17 Standards-based curriculum and instruction Danielson:

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19 Hope building Danielson:

20 Difference: Hope and the Growth Mind-Set Teach students that their brains can change Avoid telling students they have a limited amount of focusing power Provide quality feedback

21 Difference: Effort Use buy-in strategies Make connections to the student’s world Affirm effort every day in the classroom Set high goals

22 Arts, athletics, and advanced placement Danielson:

23 Retooling of the operating system Danielson:

24 Difference: Cognition Focus on core academic skills that students need most –How to organize, study, take notes, prioritize, and remember –Teach problem-solving, processing, working memory skills, and self-created mnemonic devices Start small (e.g. recall of words, then phrases, then whole sentences) Use this foundation to build higher-level skills

25 Engaging instruction Danielson:

26 Difference: Vocabulary Be relentless about introducing and using new vocabulary words Use engaging activities such as trading cards, verbal gestures, and movements Incorporate vocabulary practice into daily rituals and provide incentives for use

27 Beyond Vocabulary – Leveraging Teacher and Student Talk (Kathy King-Dickman, Educational Leadership, May 2013) Realize the way you talk to students might affect their achievement Provide positive feedback Utilize strong vocabulary Increase time students spend in purposeful talk Increase opportunities for every student to participate and decrease instances of calling on one or two students

28 Difference: Distress Give students more control over their own daily lives at school; provide choice Teach students coping skills (e.g. If this, then that); share own examples and have students help you; model how you handle stressors and challenges Encourage and provide opportunities for responsibility and leadership Embed more fun into classroom activities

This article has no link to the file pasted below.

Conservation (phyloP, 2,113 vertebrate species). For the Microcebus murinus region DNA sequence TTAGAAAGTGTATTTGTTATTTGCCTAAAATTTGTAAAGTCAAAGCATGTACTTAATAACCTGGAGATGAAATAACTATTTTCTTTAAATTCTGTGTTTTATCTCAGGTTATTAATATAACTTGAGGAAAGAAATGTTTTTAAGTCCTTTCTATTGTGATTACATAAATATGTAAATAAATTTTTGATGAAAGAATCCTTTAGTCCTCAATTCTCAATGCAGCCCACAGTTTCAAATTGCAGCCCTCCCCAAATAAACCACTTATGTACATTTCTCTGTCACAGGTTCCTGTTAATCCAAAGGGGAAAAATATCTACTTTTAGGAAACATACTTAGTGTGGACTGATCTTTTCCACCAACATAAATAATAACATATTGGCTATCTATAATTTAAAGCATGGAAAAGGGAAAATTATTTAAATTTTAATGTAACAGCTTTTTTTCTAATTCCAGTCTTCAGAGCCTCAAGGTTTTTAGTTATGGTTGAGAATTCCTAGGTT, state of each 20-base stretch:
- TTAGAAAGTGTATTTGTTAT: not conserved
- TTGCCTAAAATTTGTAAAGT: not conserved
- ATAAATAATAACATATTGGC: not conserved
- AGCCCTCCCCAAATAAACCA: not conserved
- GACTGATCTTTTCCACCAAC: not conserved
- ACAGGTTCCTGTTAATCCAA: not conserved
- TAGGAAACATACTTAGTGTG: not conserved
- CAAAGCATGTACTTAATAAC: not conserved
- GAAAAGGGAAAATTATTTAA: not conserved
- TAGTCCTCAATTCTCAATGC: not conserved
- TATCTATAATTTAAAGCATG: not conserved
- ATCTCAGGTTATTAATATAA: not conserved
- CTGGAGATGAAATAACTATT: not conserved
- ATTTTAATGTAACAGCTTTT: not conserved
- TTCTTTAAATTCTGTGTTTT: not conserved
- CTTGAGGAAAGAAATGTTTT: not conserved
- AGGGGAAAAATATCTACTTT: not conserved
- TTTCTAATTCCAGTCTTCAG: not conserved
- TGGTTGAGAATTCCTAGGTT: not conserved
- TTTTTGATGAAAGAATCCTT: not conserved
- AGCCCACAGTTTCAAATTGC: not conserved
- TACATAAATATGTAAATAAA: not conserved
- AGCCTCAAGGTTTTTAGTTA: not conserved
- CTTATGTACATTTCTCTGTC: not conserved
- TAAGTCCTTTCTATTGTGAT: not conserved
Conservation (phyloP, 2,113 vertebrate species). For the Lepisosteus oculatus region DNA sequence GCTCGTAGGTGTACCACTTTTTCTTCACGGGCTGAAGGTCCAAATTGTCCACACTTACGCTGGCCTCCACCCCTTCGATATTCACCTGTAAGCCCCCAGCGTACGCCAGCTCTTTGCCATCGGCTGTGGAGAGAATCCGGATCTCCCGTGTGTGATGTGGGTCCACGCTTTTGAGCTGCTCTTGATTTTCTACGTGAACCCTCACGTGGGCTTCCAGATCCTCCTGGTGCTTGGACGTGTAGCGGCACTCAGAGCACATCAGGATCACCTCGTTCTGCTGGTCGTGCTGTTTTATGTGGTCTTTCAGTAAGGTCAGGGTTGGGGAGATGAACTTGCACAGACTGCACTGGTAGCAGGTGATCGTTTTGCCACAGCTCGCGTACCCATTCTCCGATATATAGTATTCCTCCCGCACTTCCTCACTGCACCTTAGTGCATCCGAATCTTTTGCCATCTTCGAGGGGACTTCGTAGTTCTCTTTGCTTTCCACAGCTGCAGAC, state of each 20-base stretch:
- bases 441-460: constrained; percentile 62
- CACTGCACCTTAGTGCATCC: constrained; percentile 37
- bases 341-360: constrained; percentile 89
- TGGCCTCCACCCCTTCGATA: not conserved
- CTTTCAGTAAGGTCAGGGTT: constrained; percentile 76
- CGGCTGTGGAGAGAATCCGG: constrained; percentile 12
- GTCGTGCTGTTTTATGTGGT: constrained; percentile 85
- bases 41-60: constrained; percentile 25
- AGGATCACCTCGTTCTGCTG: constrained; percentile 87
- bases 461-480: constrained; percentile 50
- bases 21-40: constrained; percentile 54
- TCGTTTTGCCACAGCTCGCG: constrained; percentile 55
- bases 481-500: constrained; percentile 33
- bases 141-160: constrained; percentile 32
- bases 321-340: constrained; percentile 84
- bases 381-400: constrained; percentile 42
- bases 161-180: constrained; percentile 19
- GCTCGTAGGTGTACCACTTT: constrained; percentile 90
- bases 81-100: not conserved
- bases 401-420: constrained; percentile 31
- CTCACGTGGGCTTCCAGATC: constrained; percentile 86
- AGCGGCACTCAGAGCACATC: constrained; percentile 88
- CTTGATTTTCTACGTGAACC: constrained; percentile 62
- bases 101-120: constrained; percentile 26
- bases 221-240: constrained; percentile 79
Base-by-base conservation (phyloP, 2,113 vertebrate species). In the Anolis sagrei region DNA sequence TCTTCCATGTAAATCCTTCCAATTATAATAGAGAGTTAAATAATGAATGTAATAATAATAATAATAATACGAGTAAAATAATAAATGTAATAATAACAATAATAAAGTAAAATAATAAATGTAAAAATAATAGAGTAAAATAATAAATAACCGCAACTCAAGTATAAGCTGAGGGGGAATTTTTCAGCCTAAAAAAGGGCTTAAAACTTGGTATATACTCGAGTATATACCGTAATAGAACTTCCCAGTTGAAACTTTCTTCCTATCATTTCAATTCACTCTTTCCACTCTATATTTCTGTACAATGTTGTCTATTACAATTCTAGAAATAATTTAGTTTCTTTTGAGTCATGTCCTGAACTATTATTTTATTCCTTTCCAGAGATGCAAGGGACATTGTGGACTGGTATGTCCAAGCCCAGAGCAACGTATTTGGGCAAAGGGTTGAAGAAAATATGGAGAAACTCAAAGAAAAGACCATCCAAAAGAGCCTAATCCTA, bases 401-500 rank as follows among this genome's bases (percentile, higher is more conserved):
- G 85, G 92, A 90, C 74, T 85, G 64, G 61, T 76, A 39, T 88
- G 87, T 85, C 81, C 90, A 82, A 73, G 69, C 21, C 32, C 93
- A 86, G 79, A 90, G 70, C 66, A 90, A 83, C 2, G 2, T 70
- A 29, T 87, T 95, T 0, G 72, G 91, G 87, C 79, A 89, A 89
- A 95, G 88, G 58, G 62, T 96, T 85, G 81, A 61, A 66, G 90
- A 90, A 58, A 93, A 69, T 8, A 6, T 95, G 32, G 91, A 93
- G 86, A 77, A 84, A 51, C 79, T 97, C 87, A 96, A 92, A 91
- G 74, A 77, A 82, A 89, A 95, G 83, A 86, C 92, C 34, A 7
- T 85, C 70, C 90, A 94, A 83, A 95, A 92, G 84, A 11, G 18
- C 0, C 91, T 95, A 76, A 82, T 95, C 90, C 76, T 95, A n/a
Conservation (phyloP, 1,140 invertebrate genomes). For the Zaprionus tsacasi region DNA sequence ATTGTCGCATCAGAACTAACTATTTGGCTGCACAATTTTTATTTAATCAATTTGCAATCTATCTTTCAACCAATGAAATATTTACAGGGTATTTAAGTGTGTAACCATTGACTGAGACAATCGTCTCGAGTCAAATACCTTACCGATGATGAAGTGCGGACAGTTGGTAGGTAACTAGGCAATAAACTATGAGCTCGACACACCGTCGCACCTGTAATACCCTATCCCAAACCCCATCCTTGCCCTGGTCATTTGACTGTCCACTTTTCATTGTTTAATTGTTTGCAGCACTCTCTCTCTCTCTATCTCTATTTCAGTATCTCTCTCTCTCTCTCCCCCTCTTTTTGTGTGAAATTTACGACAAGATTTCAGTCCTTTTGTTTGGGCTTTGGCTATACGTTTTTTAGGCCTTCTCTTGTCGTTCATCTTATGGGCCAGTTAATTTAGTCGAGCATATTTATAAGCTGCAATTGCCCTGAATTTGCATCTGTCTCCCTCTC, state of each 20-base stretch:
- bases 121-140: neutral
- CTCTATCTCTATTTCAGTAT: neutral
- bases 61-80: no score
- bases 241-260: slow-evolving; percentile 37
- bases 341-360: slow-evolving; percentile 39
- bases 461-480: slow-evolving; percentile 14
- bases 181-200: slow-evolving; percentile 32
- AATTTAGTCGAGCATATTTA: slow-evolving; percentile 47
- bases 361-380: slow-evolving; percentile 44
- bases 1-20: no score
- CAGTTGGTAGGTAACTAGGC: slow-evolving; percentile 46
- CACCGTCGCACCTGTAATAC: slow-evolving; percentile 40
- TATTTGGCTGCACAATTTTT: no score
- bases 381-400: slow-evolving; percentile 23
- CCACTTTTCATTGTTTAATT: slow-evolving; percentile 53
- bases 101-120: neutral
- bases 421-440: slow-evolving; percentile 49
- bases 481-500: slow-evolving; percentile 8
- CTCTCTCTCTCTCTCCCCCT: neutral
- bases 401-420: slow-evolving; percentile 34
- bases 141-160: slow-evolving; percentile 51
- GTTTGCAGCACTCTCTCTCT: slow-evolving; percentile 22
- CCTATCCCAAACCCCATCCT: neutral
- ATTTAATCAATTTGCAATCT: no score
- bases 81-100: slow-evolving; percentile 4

29 What, there is a quiz? Tally marks in Section A, B, or C. (Adapted from Ruby Payne, A Framework for Understanding Poverty, 2005) Section A - I know how to… 1.use a credit card, checking and/or savings account. 2.get children into Little League, piano lessons, and soccer 3.repair items in my house almost immediately after they break, or I know a repair service and call it. 4.talk to children about going to college. 5.get the best interest rate on my car loan. A B C II

30 Section B – I… 1.have favorite restaurants in different countries around the world. 2.have at least two homes with full time staff. 3.fly in my own plane, the company plane, or private jet rental. 4.know the hidden rules of the Junior League. 5.know how to read a corporate balance sheet and analyze your own financial statements.

31 Section C – I know how to… 1.live without a bank account. 2.physically fight and defend myself. 3.move in half a day. 4.bail someone out of jail. 5.keep my clothes from being stolen at the laundromat.

32 Where is your comfort?

33 How Good is Your 1000?

34 Beyond the Workshop School Wide – (Salmon) Characteristics of High- Poverty, High-Achieving Schools Classroom – (Lavender) Characteristics of High- Poverty, High-Achieving Schools

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36 Another voice o_talk_about_an_injustice.html

37 Big picture measures Un-level the playing field: provide additional resources and supports Strengthen parental involvement: offer sustained, intensive training programs Make home visits – step through the child’s door Create a safe, ordered environment with consistent routines Identify and use disciplinary practices that match the student population Incorporate school family rituals Volunteer and mentoring programs Developing key partnerships Move mindsets from my students to our students; take ownership for student learning; focus resources on helping struggling students Participate in Professional Learning Communities; use data and progress monitoring

38 So, in review, what can be done to counter each? Four primary risk factors for students of poverty: Emotional and social challenges Acute and chronic stressors Cognitive lags Health and safety issues